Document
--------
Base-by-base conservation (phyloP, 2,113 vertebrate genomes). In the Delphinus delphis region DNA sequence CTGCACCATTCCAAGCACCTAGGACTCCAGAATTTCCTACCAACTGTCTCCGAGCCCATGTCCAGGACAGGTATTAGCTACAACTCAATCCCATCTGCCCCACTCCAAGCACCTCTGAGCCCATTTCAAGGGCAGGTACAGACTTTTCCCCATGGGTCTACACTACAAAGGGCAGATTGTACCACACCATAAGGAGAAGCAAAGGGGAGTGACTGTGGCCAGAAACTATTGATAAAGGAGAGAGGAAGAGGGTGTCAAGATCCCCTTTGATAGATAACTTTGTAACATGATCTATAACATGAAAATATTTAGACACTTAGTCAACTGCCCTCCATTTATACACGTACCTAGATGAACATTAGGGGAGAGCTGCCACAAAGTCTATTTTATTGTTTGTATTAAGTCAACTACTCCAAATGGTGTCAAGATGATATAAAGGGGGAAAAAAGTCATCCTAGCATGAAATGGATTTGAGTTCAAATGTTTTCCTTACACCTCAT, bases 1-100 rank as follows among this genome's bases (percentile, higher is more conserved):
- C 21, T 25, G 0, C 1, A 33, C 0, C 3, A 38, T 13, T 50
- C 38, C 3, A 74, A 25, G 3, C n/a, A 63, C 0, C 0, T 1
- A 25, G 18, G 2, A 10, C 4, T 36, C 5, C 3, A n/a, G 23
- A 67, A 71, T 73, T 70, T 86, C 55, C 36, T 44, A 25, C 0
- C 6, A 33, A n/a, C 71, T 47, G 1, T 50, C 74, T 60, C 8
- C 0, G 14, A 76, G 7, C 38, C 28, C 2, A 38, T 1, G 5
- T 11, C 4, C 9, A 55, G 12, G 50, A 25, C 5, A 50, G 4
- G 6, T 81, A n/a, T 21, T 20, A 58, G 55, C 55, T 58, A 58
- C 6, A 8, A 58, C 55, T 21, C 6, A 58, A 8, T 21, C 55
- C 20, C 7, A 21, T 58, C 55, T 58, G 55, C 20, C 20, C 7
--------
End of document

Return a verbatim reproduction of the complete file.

Base-by-base conservation (phyloP, 2,113 vertebrate genomes). In the Delphinus delphis region DNA sequence CTGCACCATTCCAAGCACCTAGGACTCCAGAATTTCCTACCAACTGTCTCCGAGCCCATGTCCAGGACAGGTATTAGCTACAACTCAATCCCATCTGCCCCACTCCAAGCACCTCTGAGCCCATTTCAAGGGCAGGTACAGACTTTTCCCCATGGGTCTACACTACAAAGGGCAGATTGTACCACACCATAAGGAGAAGCAAAGGGGAGTGACTGTGGCCAGAAACTATTGATAAAGGAGAGAGGAAGAGGGTGTCAAGATCCCCTTTGATAGATAACTTTGTAACATGATCTATAACATGAAAATATTTAGACACTTAGTCAACTGCCCTCCATTTATACACGTACCTAGATGAACATTAGGGGAGAGCTGCCACAAAGTCTATTTTATTGTTTGTATTAAGTCAACTACTCCAAATGGTGTCAAGATGATATAAAGGGGGAAAAAAGTCATCCTAGCATGAAATGGATTTGAGTTCAAATGTTTTCCTTACACCTCAT, bases 1-100 rank as follows among this genome's bases (percentile, higher is more conserved):
- C 21, T 25, G 0, C 1, A 33, C 0, C 3, A 38, T 13, T 50
- C 38, C 3, A 74, A 25, G 3, C n/a, A 63, C 0, C 0, T 1
- A 25, G 18, G 2, A 10, C 4, T 36, C 5, C 3, A n/a, G 23
- A 67, A 71, T 73, T 70, T 86, C 55, C 36, T 44, A 25, C 0
- C 6, A 33, A n/a, C 71, T 47, G 1, T 50, C 74, T 60, C 8
- C 0, G 14, A 76, G 7, C 38, C 28, C 2, A 38, T 1, G 5
- T 11, C 4, C 9, A 55, G 12, G 50, A 25, C 5, A 50, G 4
- G 6, T 81, A n/a, T 21, T 20, A 58, G 55, C 55, T 58, A 58
- C 6, A 8, A 58, C 55, T 21, C 6, A 58, A 8, T 21, C 55
- C 20, C 7, A 21, T 58, C 55, T 58, G 55, C 20, C 20, C 7